English Heritage today revealed their newest addition to Brodsworth Hall, one of the ‘poshest’ outdoor privies in the country.
Nestled within a fragrant secret garden, it was built complete with pagoda- style roof and pergola trellis porch, exclusively for the use of the Thellusson family.
In 1864 George Ball was paid £3 and five shillings for building the privy in the gardens.
It was a simple brick-built structure, latterly with polished seat positioned above a hole, and was emptied daily by the garden staff and the appropriately named ‘night soil’ was spread on the garden at dusk.
It was set behind yew hedging and surrounded by scented flowers, for the family, their guests and no-one else.
The family fortunes changed and Brodsworth Hall and Gardens passed into the care of English Heritage in 1990. The gardens had become very overgrown but the original structure of the privy survived. English Heritage undertook careful restoration to recapture the original spirit of the gardens and in 2016 work started to restore what is thought to be one of the country’s few remaining outdoor privies – a privy with a privileged legacy and a piece of social history for visitors to Brodsworth.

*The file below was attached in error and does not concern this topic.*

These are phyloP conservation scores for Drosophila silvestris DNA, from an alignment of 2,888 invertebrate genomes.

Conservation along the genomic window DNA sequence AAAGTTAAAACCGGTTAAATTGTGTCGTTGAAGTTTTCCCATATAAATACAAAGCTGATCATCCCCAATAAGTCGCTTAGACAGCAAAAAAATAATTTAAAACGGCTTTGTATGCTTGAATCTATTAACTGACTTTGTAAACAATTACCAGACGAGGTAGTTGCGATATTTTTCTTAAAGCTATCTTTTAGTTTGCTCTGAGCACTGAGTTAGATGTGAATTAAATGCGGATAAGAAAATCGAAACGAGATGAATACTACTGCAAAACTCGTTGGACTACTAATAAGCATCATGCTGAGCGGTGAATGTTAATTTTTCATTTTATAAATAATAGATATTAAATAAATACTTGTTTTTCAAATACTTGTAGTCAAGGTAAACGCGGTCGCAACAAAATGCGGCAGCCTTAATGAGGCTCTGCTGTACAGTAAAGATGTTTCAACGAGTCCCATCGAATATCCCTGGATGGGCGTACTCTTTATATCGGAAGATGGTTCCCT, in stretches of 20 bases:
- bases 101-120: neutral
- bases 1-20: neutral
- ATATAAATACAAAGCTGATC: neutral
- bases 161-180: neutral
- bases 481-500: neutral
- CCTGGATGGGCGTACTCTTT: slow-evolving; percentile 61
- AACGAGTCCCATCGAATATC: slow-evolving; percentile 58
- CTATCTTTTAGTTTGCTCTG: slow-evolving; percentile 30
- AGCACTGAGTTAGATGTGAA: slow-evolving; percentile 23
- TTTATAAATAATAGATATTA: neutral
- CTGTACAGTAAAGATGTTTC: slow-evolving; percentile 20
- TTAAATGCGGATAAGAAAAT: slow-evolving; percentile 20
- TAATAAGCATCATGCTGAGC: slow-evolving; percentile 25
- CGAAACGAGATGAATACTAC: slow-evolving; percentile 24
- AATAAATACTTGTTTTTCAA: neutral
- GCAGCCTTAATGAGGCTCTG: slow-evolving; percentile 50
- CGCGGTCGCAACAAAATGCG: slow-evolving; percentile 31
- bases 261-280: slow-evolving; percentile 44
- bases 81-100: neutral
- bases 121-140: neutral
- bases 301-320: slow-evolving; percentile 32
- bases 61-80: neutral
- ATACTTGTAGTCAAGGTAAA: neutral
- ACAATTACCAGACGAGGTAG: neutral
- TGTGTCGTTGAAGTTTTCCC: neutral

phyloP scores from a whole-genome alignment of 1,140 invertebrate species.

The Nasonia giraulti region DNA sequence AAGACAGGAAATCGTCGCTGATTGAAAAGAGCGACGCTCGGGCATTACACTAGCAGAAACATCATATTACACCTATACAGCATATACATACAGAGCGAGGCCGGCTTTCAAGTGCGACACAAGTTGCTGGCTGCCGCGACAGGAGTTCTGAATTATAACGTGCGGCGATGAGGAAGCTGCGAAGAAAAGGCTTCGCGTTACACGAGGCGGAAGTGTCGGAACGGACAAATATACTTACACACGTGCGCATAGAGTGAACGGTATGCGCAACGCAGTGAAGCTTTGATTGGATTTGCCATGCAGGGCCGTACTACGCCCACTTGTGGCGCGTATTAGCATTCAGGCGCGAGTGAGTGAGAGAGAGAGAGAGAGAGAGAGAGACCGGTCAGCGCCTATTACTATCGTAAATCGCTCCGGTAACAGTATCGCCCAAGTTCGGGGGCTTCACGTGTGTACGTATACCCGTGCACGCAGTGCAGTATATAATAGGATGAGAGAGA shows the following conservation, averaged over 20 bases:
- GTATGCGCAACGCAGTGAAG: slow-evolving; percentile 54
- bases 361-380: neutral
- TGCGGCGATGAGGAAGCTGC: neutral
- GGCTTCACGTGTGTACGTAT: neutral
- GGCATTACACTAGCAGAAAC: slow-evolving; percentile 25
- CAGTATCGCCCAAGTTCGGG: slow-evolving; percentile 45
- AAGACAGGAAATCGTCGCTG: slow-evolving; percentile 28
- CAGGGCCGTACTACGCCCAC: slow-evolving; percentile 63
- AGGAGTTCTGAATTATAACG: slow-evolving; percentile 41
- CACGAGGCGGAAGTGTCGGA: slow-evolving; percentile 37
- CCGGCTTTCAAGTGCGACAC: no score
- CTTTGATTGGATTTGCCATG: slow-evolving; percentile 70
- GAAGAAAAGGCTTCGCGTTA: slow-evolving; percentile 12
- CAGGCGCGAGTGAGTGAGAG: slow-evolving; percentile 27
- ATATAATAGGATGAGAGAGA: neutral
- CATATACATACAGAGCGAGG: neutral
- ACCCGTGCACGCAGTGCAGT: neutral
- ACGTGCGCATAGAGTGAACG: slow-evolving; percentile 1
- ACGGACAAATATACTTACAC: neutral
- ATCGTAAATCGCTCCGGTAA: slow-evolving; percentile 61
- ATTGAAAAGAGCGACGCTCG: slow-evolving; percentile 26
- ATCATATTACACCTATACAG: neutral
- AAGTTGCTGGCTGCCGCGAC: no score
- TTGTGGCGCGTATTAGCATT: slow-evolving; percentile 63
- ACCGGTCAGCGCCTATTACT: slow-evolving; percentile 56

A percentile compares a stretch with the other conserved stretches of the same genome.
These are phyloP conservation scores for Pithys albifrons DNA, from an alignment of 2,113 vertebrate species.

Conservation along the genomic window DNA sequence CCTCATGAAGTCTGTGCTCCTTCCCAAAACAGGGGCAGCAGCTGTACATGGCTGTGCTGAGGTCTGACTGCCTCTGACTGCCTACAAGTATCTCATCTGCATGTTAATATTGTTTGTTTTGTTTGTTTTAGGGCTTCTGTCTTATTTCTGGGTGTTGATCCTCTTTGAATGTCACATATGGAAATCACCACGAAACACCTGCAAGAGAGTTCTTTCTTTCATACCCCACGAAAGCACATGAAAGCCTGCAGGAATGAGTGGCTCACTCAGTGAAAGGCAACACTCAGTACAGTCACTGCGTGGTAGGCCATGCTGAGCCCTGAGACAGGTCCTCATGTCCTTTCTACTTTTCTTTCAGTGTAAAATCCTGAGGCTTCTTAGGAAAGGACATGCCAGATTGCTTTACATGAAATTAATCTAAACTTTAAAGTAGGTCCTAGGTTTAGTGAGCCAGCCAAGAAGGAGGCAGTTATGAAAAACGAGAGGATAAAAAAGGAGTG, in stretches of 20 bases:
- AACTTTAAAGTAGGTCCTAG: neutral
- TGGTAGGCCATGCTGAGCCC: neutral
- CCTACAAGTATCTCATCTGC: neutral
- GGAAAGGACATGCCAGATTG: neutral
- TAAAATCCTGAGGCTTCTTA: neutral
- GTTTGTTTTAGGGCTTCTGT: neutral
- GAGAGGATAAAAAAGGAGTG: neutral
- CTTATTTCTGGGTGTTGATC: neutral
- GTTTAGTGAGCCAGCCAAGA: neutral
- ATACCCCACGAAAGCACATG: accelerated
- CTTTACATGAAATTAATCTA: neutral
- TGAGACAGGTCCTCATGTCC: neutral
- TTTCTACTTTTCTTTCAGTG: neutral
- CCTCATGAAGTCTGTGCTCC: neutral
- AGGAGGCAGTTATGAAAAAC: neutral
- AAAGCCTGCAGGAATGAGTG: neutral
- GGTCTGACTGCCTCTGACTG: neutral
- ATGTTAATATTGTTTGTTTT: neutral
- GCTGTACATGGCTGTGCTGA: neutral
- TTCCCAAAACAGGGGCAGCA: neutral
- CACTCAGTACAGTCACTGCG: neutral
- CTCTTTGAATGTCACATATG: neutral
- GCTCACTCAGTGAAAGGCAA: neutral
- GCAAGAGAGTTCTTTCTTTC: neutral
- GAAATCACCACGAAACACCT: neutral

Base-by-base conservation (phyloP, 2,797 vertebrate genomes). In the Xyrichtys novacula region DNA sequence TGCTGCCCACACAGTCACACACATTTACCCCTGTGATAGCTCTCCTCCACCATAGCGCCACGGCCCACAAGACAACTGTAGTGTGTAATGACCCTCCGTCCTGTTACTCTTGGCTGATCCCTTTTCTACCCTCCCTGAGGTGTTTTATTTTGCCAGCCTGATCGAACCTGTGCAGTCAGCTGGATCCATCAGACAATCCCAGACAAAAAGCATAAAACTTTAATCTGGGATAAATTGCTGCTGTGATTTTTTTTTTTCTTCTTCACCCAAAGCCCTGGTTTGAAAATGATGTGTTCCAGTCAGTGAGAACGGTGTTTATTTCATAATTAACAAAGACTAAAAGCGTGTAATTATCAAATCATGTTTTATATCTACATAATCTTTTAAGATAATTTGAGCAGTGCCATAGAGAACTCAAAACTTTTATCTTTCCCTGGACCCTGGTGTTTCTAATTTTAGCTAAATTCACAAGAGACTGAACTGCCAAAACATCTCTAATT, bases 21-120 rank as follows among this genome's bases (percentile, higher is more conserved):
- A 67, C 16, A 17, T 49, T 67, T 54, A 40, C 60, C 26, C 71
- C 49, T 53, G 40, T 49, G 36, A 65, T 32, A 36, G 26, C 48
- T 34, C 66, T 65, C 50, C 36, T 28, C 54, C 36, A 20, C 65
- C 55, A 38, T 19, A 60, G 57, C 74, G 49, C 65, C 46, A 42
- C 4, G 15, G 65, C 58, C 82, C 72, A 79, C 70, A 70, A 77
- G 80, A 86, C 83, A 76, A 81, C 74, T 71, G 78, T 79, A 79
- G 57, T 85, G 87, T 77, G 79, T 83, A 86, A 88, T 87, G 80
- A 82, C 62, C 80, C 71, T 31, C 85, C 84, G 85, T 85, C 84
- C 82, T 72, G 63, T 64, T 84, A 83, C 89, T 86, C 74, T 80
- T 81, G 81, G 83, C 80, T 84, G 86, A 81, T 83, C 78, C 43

Daniel Hale, head gardener at Brodsworth Hall and Gardens said: “The outdoor privy is a fantastic addition to the grounds and while it is always good to enjoy our visitors’ reactions as they turn the corner, it is also a great example of how conservation and horticulture can work hand in hand. The gardeners went above and beyond to complete the project on time and we enjoyed superb support from local volunteers and suppliers. The icing on the cake was the planting and we look forward to seeing the results of our labour as the garden continues to bloom over the summer. Thankfully we won’t need to manage any distribution of ‘night soil’ on this occasion!”